The pioneering work of Wilson (1963) and Kraft (1967) showed that stars
of solar mass and less lose their angular momentum with time. Further
research by van den Heuvel & Conti (1971) and Skumanich (1972) quantified
the rate of loss. They considered both the strength of emission in the
Ca II resonance lines as a proxy of stellar rotation (via magnetic
field generation) as well as a small number of direct measurements
of stars in three open clusters of increasing age, viz. the Pleiades,
Ursa Major and the Hyades. These data along with similar measurements
obtained for the Sun were used to show that stellar rotation decayed with
age according to a power law with an index close to -0.5. This result was
consistent with models of Durney (1972) in which rotational braking was
caused by a stellar wind.
This wind-braking model became universally accepted for almost a decade and a half until it was challenged by the work of Stauffer et al. (1984, 1985, 1991a). These investigations involved the measurement of rotational for large numbers of GKM-type dwarfs in Persei ( Myr), the Pleiades ( Myr) and the Hyades ( Myr). Their results suggested that (a) rotational braking was mass dependent, ie. the more massive stars braking fastest, (b) that in the youngest clusters not all stars rotated rapidly and that many were rotating at a rate below the detection threshold of the data (), and (c) that the time scale for braking the rotation of solar mass stars is comparable to, or even shorter than, the age difference between the Per and Pleiades open clusters.
The fact that, even at the young age of the Per system, many solar mass stars are slow rotators suggests that the initial distribution of angular momentum on the zero-age main-sequence is a function of the earlier evolutionary history of individual stars. For example, the interaction of the star with its environment during the late stages of contraction and the presence of circumstellar disks may play an important role (Li & Cameron 1993). Thus, the understanding of angular momentum evolution probably involves a detailed consideration of the interaction of stars with their environments and whether these include the formation of massive disks or not. It will also depend upon the validity of the assumption that each cluster can be taken as representative of clusters of that age in general.
Furthermore, it is apparent that the braking of the more massive fast rotators is extremely rapid. Any discussion of the timescales involved must inevitably take into account uncertainties in the cluster ages. For instance, in the case of Per and the Pleiades, uncertainities in their ages are probably comparable to, or even larger than, their difference in age.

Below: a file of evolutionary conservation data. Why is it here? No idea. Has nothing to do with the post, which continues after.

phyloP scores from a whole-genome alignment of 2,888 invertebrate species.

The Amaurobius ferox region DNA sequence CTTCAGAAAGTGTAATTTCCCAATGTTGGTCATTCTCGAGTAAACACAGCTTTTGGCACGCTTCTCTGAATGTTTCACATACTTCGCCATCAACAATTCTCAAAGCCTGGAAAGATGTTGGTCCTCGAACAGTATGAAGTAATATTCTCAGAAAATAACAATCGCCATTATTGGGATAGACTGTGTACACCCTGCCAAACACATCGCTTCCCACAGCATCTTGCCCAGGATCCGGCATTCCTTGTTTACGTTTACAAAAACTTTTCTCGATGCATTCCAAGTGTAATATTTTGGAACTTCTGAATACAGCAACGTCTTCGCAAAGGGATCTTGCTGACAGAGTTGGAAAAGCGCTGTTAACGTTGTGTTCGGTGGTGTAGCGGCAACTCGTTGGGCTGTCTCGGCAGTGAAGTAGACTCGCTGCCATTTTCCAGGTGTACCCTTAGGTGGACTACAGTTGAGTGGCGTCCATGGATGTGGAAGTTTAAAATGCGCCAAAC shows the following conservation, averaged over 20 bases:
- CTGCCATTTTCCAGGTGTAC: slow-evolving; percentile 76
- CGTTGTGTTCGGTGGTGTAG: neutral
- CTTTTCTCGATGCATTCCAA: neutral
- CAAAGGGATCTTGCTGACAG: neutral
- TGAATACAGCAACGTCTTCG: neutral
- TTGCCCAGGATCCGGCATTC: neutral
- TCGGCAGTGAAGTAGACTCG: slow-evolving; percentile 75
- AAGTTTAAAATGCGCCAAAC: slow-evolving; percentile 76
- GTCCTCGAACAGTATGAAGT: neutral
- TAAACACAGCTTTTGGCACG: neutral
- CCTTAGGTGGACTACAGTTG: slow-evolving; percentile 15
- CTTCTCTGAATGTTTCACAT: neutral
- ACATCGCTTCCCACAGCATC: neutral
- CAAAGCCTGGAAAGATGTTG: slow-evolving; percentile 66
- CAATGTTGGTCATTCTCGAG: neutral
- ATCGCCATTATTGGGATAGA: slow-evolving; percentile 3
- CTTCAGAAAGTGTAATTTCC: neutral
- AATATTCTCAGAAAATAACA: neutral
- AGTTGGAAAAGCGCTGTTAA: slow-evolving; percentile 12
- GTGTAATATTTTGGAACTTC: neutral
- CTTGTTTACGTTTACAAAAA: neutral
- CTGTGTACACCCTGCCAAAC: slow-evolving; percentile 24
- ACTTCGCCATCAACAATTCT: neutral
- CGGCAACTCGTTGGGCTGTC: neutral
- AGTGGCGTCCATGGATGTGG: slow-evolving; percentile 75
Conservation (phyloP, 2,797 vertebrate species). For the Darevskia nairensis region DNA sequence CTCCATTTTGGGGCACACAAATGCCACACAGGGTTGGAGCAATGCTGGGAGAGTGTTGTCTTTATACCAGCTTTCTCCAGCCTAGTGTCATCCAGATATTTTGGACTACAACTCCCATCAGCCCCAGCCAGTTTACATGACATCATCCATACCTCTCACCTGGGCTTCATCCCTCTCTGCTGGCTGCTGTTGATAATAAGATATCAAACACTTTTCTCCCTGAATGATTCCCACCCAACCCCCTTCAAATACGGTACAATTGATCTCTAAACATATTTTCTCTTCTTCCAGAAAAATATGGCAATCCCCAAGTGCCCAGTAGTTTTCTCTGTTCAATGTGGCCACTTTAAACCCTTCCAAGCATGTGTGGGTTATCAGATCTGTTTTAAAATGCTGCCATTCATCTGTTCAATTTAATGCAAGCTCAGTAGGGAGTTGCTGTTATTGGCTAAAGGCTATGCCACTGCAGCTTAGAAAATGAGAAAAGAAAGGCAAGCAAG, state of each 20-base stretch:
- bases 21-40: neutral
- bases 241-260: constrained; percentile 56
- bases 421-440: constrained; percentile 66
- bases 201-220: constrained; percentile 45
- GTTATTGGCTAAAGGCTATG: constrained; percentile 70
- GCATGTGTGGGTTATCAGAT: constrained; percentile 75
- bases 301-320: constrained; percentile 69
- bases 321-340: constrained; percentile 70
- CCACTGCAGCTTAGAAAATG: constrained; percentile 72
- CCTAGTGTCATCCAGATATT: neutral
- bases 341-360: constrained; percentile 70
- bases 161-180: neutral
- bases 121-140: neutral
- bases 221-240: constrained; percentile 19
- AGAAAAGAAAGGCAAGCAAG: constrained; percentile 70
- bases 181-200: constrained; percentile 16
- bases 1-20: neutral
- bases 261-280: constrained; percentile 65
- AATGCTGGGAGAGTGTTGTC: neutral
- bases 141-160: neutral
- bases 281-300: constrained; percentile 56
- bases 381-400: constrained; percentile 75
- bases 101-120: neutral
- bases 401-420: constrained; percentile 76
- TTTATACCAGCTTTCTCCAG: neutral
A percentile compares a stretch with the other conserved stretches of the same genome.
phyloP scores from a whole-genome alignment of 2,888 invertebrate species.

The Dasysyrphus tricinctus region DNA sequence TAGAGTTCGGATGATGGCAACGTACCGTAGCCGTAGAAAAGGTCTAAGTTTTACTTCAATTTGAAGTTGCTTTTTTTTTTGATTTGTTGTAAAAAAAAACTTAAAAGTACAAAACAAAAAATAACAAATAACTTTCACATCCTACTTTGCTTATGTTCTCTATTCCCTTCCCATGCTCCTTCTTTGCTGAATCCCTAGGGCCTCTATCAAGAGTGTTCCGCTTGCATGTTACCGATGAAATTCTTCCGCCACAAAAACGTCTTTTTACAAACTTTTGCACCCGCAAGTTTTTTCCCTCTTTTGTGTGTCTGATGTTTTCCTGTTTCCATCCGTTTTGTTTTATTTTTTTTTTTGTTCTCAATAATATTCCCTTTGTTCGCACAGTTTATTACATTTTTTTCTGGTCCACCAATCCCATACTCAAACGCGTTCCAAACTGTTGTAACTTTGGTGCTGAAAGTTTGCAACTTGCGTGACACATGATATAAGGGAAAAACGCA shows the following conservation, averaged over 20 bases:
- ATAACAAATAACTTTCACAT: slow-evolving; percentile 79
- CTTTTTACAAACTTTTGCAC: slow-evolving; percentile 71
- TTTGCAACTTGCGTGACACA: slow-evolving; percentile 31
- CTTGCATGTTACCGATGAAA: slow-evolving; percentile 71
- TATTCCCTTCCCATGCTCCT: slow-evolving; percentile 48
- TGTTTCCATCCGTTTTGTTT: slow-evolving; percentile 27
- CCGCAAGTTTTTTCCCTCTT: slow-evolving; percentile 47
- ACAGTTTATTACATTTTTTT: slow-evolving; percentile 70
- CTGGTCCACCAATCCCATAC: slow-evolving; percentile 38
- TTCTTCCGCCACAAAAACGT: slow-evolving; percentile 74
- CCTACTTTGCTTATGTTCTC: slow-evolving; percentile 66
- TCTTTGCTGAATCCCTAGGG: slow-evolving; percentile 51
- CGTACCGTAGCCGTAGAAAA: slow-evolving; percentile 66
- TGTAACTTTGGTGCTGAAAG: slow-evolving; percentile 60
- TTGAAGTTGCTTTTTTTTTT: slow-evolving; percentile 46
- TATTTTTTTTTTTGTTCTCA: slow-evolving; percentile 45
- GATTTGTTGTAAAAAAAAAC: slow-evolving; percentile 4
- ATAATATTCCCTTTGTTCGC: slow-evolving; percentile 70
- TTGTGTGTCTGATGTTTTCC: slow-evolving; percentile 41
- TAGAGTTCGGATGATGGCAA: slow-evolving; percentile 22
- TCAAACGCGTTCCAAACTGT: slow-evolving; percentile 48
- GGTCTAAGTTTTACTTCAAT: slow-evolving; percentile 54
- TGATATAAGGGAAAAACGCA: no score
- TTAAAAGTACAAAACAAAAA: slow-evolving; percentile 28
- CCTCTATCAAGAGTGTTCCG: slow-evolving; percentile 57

Thus, it seems clear that further observations of a number of open clusters of various ages is vital in order to advance our understanding of the subject matter outlined above. The present authors have undertaken an observational programme of open clusters, both somewhat younger than Per and between the ages of the Pleiades and Hyades, with a view to increasing the data available for this discussion. In our selection of clusters for investigation it is important to bear in mind the following considerations. In order that the measurement of will be feasible for individual stars (with presently available instrumentation), the study was restricted to clusters closer than 400 pc (ie. an M0 dwarf should be brighter than V=17.0). However at such distances, open clusters have large extents on the sky resulting in a serious confusion between cluster stars and background objects. Hence, our programme should ideally consist of at least two steps, 1) the identification and elimination of background non-cluster members and then, 2) measurement of the rotational properties of resultant candidate members.
The first step may involve one or more of the following techniques, viz. multicolour photometry, proper motion studies, low-resolution spectroscopic classification and radial velocity measurements. This present paper is the first in a series identifying candidate members of appropriate young open clusters from the comparison of multicolour photometry and theoretical isochrones. A more detailed discussion of the points raised above has been given in Rolleston (1995).